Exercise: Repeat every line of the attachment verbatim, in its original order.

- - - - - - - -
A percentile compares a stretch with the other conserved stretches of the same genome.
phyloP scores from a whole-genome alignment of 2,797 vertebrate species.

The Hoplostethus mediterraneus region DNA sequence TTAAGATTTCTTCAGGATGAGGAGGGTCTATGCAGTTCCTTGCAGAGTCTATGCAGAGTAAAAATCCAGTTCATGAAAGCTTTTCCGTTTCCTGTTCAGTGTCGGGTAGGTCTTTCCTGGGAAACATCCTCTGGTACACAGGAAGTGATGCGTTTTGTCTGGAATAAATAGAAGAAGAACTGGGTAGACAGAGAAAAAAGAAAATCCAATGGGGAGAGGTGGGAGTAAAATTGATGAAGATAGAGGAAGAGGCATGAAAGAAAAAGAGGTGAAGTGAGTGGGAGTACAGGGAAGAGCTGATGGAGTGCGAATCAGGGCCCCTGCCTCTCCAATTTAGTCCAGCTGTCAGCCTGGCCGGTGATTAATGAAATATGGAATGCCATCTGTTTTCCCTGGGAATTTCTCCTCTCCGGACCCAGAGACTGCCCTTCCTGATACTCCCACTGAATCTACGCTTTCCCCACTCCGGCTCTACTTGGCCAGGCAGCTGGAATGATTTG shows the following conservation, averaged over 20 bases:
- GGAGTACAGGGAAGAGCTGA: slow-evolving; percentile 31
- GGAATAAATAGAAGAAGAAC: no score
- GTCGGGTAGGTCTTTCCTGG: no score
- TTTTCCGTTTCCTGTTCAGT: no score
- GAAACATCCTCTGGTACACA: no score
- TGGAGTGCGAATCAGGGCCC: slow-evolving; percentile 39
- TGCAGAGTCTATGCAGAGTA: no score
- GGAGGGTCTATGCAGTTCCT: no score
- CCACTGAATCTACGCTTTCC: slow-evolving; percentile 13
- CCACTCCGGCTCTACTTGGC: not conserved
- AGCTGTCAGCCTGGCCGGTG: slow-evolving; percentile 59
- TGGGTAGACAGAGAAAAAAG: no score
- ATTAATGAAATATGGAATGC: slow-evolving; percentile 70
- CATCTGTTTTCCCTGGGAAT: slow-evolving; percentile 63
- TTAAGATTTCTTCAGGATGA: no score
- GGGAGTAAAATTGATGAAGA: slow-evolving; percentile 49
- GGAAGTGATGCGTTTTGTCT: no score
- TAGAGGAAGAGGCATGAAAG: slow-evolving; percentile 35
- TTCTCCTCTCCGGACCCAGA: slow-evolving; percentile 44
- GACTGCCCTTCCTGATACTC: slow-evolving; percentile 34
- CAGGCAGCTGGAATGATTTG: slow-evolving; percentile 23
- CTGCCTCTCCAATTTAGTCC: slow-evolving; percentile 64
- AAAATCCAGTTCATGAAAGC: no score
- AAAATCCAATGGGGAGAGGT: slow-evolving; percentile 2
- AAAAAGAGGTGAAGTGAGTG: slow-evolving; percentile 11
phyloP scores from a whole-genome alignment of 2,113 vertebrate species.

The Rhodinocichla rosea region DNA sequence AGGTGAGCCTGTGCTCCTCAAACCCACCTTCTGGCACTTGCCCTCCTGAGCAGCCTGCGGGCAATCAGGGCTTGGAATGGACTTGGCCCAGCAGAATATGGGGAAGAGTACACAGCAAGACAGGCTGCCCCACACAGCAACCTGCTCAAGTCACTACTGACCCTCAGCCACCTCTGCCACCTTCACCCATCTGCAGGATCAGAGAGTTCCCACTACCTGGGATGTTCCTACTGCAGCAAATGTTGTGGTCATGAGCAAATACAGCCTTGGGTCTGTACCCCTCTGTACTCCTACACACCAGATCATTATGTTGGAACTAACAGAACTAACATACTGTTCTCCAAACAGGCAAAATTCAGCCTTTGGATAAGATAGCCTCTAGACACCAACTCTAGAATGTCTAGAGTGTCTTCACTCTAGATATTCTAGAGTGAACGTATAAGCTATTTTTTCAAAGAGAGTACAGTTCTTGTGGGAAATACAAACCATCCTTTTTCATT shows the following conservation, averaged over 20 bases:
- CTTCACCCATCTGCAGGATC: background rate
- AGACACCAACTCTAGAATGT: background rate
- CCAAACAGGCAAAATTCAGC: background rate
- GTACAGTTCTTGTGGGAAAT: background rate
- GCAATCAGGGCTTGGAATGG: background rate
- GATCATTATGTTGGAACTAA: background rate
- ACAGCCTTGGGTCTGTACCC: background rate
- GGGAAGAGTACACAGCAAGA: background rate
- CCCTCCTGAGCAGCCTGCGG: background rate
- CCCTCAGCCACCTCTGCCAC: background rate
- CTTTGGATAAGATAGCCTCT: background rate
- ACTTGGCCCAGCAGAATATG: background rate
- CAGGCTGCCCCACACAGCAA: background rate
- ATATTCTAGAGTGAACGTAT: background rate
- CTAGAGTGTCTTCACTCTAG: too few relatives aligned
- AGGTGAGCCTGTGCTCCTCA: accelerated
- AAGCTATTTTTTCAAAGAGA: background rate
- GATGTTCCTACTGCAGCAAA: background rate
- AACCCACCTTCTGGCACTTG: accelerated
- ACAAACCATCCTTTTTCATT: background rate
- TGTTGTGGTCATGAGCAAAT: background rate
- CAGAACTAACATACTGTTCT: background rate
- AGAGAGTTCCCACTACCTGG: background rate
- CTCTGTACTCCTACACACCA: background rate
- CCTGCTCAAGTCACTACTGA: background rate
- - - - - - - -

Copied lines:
A percentile compares a stretch with the other conserved stretches of the same genome.
phyloP scores from a whole-genome alignment of 2,797 vertebrate species.

The Hoplostethus mediterraneus region DNA sequence TTAAGATTTCTTCAGGATGAGGAGGGTCTATGCAGTTCCTTGCAGAGTCTATGCAGAGTAAAAATCCAGTTCATGAAAGCTTTTCCGTTTCCTGTTCAGTGTCGGGTAGGTCTTTCCTGGGAAACATCCTCTGGTACACAGGAAGTGATGCGTTTTGTCTGGAATAAATAGAAGAAGAACTGGGTAGACAGAGAAAAAAGAAAATCCAATGGGGAGAGGTGGGAGTAAAATTGATGAAGATAGAGGAAGAGGCATGAAAGAAAAAGAGGTGAAGTGAGTGGGAGTACAGGGAAGAGCTGATGGAGTGCGAATCAGGGCCCCTGCCTCTCCAATTTAGTCCAGCTGTCAGCCTGGCCGGTGATTAATGAAATATGGAATGCCATCTGTTTTCCCTGGGAATTTCTCCTCTCCGGACCCAGAGACTGCCCTTCCTGATACTCCCACTGAATCTACGCTTTCCCCACTCCGGCTCTACTTGGCCAGGCAGCTGGAATGATTTG shows the following conservation, averaged over 20 bases:
- GGAGTACAGGGAAGAGCTGA: slow-evolving; percentile 31
- GGAATAAATAGAAGAAGAAC: no score
- GTCGGGTAGGTCTTTCCTGG: no score
- TTTTCCGTTTCCTGTTCAGT: no score
- GAAACATCCTCTGGTACACA: no score
- TGGAGTGCGAATCAGGGCCC: slow-evolving; percentile 39
- TGCAGAGTCTATGCAGAGTA: no score
- GGAGGGTCTATGCAGTTCCT: no score
- CCACTGAATCTACGCTTTCC: slow-evolving; percentile 13
- CCACTCCGGCTCTACTTGGC: not conserved
- AGCTGTCAGCCTGGCCGGTG: slow-evolving; percentile 59
- TGGGTAGACAGAGAAAAAAG: no score
- ATTAATGAAATATGGAATGC: slow-evolving; percentile 70
- CATCTGTTTTCCCTGGGAAT: slow-evolving; percentile 63
- TTAAGATTTCTTCAGGATGA: no score
- GGGAGTAAAATTGATGAAGA: slow-evolving; percentile 49
- GGAAGTGATGCGTTTTGTCT: no score
- TAGAGGAAGAGGCATGAAAG: slow-evolving; percentile 35
- TTCTCCTCTCCGGACCCAGA: slow-evolving; percentile 44
- GACTGCCCTTCCTGATACTC: slow-evolving; percentile 34
- CAGGCAGCTGGAATGATTTG: slow-evolving; percentile 23
- CTGCCTCTCCAATTTAGTCC: slow-evolving; percentile 64
- AAAATCCAGTTCATGAAAGC: no score
- AAAATCCAATGGGGAGAGGT: slow-evolving; percentile 2
- AAAAAGAGGTGAAGTGAGTG: slow-evolving; percentile 11
phyloP scores from a whole-genome alignment of 2,113 vertebrate species.

The Rhodinocichla rosea region DNA sequence AGGTGAGCCTGTGCTCCTCAAACCCACCTTCTGGCACTTGCCCTCCTGAGCAGCCTGCGGGCAATCAGGGCTTGGAATGGACTTGGCCCAGCAGAATATGGGGAAGAGTACACAGCAAGACAGGCTGCCCCACACAGCAACCTGCTCAAGTCACTACTGACCCTCAGCCACCTCTGCCACCTTCACCCATCTGCAGGATCAGAGAGTTCCCACTACCTGGGATGTTCCTACTGCAGCAAATGTTGTGGTCATGAGCAAATACAGCCTTGGGTCTGTACCCCTCTGTACTCCTACACACCAGATCATTATGTTGGAACTAACAGAACTAACATACTGTTCTCCAAACAGGCAAAATTCAGCCTTTGGATAAGATAGCCTCTAGACACCAACTCTAGAATGTCTAGAGTGTCTTCACTCTAGATATTCTAGAGTGAACGTATAAGCTATTTTTTCAAAGAGAGTACAGTTCTTGTGGGAAATACAAACCATCCTTTTTCATT shows the following conservation, averaged over 20 bases:
- CTTCACCCATCTGCAGGATC: background rate
- AGACACCAACTCTAGAATGT: background rate
- CCAAACAGGCAAAATTCAGC: background rate
- GTACAGTTCTTGTGGGAAAT: background rate
- GCAATCAGGGCTTGGAATGG: background rate
- GATCATTATGTTGGAACTAA: background rate
- ACAGCCTTGGGTCTGTACCC: background rate
- GGGAAGAGTACACAGCAAGA: background rate
- CCCTCCTGAGCAGCCTGCGG: background rate
- CCCTCAGCCACCTCTGCCAC: background rate
- CTTTGGATAAGATAGCCTCT: background rate
- ACTTGGCCCAGCAGAATATG: background rate
- CAGGCTGCCCCACACAGCAA: background rate
- ATATTCTAGAGTGAACGTAT: background rate
- CTAGAGTGTCTTCACTCTAG: too few relatives aligned
- AGGTGAGCCTGTGCTCCTCA: accelerated
- AAGCTATTTTTTCAAAGAGA: background rate
- GATGTTCCTACTGCAGCAAA: background rate
- AACCCACCTTCTGGCACTTG: accelerated
- ACAAACCATCCTTTTTCATT: background rate
- TGTTGTGGTCATGAGCAAAT: background rate
- CAGAACTAACATACTGTTCT: background rate
- AGAGAGTTCCCACTACCTGG: background rate
- CTCTGTACTCCTACACACCA: background rate
- CCTGCTCAAGTCACTACTGA: background rate